Jeskai Ascendancy thrives on cards that generate bursts of resources. Treasure Cruise was outrageous since it gave you the raw resources necessary to loot, but since its banning the deck has felt like it just needed a little push. I’m sure there’s a hybrid somewhere that plays a lot of artifacts and truly puts Expressive Iteration through its paces.
Play One Way
When you start to talk about Expressive Iteration in Modern or Pioneer, the conversation changes a bit. Jeskai Ascendancy could work there too, as the Emry / Ascendancy combo is pretty valuable even without access to Mox Opal (Mox Amber does the job decently in its stead). If you want to go that route, I’m sure Expressive Iteration will be excellent. I’m looking to exploit it in another archetype altogether.
This deck doesn’t pull any punches and is even using one of the weirdest prowess cards in existence — Burning Prophet. It looks like a throw-away at first until you realize that filtering away all the excess lands means you’re never going to run out of steam. It hits hard with Crash Through and Mutagenic Growth, two cards I’d like to see more of if people aren’t playing flying creatures. Crash Through was always one of the scariest tools they had at their disposal when I was trying to fend them off. Blocking is already hard enough and Crash Through makes it almost impossible.
Expressive Iteration shines here because we hit all the buttons:
- Multiple spell count to fuel prowess
- Light on lands so digging for them is more important
- Cheap and/or free spells at our disposal
If the format is more interactive, a burst of cards from Expressive Iteration feels like cheating. An aggressive deck chock-full of cheap threats and utility spells makes a mid-game Expressive Iteration completely busted. The incorporation of Mishra’s Bauble is icing on the cake.
Modern can be really fun, but I’ve got my eye on one last format where I think Expressive Iteration will change the way we think about red aggro. Pioneer has given us many cool and interesting decks that feel a lot like old Standard decks but also generates some clones of Modern or Legacy archetypes that are a little weaker.
Burn has been one of the better decks in Pioneer for a while, but I’ve never been a fan of Boros Charm in the format. I know it’s powerful, but there aren’t enough Lava Spike types in Pioneer to check my box. If I wanted to deal all twenty damage with burn spells, Boros Charm is an obvious choice. Instead, we’re left trying to deal the brunt of our damage with creatures, which means we need to build a little differently.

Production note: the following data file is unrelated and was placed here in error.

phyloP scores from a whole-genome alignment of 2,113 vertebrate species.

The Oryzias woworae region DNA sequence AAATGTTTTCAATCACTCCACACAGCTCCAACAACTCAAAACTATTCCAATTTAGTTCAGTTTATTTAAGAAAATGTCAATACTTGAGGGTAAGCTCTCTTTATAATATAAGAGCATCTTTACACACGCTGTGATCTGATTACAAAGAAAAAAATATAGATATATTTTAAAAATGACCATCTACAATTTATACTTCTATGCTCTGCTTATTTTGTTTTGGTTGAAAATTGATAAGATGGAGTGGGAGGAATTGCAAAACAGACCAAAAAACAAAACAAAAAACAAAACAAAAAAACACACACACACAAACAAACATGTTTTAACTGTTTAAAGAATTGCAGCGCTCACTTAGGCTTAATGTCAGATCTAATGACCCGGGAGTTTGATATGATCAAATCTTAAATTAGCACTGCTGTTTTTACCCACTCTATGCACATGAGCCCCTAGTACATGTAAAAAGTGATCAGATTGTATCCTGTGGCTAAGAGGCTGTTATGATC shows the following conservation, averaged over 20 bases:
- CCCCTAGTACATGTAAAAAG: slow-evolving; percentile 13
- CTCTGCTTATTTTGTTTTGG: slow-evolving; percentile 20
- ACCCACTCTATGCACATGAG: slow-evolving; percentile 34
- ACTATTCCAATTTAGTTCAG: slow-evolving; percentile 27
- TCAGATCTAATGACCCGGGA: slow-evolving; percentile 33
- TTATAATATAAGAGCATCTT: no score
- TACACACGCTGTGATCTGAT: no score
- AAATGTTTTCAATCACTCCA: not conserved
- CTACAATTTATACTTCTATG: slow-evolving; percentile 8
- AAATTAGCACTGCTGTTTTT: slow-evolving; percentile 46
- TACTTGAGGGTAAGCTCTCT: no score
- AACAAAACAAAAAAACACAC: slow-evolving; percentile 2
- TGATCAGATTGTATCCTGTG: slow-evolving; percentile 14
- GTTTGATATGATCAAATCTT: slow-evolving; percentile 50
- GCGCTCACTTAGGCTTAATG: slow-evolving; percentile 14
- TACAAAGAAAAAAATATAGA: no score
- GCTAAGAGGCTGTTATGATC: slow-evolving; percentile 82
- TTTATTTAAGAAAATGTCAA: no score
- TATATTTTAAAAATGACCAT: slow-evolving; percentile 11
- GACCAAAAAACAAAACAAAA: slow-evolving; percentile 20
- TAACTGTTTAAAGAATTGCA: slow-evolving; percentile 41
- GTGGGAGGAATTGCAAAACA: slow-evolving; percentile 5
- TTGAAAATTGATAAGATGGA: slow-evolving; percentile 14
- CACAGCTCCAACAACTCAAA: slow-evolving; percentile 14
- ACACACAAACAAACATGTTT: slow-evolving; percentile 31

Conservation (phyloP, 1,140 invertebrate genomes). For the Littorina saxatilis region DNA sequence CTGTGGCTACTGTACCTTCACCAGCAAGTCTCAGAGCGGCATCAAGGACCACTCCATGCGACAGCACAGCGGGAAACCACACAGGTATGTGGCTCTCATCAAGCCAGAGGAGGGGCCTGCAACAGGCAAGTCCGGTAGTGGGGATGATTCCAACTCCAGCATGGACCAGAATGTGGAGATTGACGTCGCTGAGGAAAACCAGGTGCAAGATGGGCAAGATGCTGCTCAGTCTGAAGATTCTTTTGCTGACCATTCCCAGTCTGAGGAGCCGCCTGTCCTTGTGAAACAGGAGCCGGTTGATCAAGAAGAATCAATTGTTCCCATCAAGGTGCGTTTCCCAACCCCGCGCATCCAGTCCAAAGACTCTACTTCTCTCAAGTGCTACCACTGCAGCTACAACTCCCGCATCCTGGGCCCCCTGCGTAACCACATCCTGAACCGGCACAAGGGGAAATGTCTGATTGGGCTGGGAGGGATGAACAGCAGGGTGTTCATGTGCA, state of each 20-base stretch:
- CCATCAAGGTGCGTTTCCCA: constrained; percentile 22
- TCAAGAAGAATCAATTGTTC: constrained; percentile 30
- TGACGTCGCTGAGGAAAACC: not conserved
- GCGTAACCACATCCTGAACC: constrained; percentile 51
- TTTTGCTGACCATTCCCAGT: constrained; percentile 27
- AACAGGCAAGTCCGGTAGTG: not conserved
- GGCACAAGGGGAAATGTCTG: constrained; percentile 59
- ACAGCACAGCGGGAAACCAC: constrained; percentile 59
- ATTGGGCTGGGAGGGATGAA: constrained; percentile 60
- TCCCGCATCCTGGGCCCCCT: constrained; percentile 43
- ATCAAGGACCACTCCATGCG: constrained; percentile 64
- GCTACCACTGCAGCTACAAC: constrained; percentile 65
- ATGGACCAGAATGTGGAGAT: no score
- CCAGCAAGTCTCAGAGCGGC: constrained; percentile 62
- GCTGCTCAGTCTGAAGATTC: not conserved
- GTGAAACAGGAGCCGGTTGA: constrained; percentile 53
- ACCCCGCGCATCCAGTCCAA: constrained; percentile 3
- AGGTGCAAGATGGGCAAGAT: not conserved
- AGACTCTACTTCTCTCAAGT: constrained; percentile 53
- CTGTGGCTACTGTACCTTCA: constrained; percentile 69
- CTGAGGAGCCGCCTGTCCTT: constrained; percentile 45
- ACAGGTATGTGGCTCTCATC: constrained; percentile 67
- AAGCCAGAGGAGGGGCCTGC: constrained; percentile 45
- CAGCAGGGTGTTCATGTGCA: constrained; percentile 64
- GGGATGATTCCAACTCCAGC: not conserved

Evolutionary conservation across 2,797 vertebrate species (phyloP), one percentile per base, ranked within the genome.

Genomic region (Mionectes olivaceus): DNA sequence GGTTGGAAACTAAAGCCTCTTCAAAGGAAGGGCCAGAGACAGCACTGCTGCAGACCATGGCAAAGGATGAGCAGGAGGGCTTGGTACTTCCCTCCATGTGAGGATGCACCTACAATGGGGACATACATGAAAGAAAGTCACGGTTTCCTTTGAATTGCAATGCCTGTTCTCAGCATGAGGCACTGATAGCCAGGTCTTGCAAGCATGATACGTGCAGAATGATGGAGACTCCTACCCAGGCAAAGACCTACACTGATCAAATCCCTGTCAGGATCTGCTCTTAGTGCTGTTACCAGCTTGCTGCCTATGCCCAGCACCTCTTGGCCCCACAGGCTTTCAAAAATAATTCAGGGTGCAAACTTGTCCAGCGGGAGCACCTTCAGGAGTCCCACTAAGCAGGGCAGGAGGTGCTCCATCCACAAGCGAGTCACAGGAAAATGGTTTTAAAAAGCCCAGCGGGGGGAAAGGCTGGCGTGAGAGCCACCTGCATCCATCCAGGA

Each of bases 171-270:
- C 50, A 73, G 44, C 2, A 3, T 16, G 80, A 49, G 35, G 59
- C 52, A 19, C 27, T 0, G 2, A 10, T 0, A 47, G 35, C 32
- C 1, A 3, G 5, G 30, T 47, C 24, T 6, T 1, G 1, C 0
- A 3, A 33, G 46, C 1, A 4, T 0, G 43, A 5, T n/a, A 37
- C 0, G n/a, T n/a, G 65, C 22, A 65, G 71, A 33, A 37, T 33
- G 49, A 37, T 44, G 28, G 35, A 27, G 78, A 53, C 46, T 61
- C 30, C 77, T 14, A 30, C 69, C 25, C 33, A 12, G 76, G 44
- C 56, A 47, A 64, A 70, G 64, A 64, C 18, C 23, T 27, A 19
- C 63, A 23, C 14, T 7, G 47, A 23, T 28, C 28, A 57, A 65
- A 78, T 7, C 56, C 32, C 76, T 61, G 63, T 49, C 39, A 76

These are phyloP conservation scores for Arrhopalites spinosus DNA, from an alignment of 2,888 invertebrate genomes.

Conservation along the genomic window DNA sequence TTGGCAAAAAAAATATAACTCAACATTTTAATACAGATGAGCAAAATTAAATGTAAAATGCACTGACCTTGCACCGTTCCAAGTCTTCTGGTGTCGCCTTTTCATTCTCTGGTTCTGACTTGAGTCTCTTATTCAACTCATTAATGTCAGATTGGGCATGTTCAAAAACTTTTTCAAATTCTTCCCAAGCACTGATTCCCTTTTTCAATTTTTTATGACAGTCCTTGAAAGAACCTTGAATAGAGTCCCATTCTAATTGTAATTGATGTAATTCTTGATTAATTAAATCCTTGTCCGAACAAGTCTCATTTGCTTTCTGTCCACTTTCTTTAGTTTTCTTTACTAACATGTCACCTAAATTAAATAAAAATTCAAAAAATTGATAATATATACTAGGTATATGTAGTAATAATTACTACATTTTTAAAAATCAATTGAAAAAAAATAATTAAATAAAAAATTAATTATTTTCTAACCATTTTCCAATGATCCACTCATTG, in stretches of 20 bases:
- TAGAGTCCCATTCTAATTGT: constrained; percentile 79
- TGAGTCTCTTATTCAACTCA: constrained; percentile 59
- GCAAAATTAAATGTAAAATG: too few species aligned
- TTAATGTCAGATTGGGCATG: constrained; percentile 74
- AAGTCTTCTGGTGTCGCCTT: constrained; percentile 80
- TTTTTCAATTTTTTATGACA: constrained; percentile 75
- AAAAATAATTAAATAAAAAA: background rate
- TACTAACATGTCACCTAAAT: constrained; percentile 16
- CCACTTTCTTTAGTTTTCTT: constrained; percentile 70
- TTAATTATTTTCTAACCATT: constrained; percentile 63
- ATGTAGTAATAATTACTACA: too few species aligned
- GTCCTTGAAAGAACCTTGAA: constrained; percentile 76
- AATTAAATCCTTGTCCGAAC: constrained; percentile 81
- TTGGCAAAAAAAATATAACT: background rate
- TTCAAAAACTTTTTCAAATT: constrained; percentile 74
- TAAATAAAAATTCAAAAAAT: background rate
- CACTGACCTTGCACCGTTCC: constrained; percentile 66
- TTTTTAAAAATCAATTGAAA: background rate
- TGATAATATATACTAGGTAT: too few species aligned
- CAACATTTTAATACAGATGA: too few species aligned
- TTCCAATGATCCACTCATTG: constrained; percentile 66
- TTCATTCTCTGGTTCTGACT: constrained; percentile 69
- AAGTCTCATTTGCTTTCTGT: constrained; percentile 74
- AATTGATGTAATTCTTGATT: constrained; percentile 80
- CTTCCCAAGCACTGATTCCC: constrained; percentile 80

Now we’re talking! The blue splash here is light, but it almost feels free. Outside of dealing ourselves a little bit of damage, all of our lands can tap for either blue or red while entering the battlefield untapped. There’s a good possibility that we should be using fewer blue sources or trying to play more blue cards. I’m sure there are some cool Wizards for Wizard’s Lightning we could try out in that slot. Ghitu Lavarunner hasn’t done me wrong yet so I think I’ll keep it around for now.
I do think Expressive Iteration is good enough to splash on its own, but this version needs to play it more carefully. It’s a third-turn play as opposed to a second-turn play in all the other formats we’ve talked about. Without access to free spells, we have to be a little more patient, but our third turns will be absolutely broken in terms of refresh rate and mana efficiency. The land we find off Expressive Iteration should be able to cast most spells in our deck. Once our mana is set up, a mid-game Expressive Iteration can claw you back from the brink, finding two burn spells or just a few threats once our opponent has wasted all their creature interaction.
Expressive Iteration is such a powerful card that I believe it’ll find a home or help build new archetypes in effectively all the formats it touches. It’s incredible. It reminds me of the days when Strategic Planning was one of the cooler plays in Legacy, since putting a card into your graveyard almost felt like drawing a card. It enabled many awesome strategies and ended up being a successful part of Pioneer. Now that we’re starting to see more cards explore that same space, I’m hoping Expressive Iteration will follow in its footsteps.
As an Izzet mage at heart, I’ll happily adopt the college of Prismari. Izzet was all about creation through science. The cool part of Prismari is that you’re creating magic through art. Expression is built into the magic that the college wields, meaning each spell can be interpreted a few different ways. That’s why many are modal, while others are extremely specific.
Each spell is brought to fruition in a different way based on who’s casting it, but that just means each spell is unique to the caster in some way. A choice, an effect with different targeting capabilities, or even just a student who’s particularly adept at copying their neighbor’s homework. Prismari does the Izzet clan proud with Expressive Iteration, and I’ll happily be casting it for some time to come.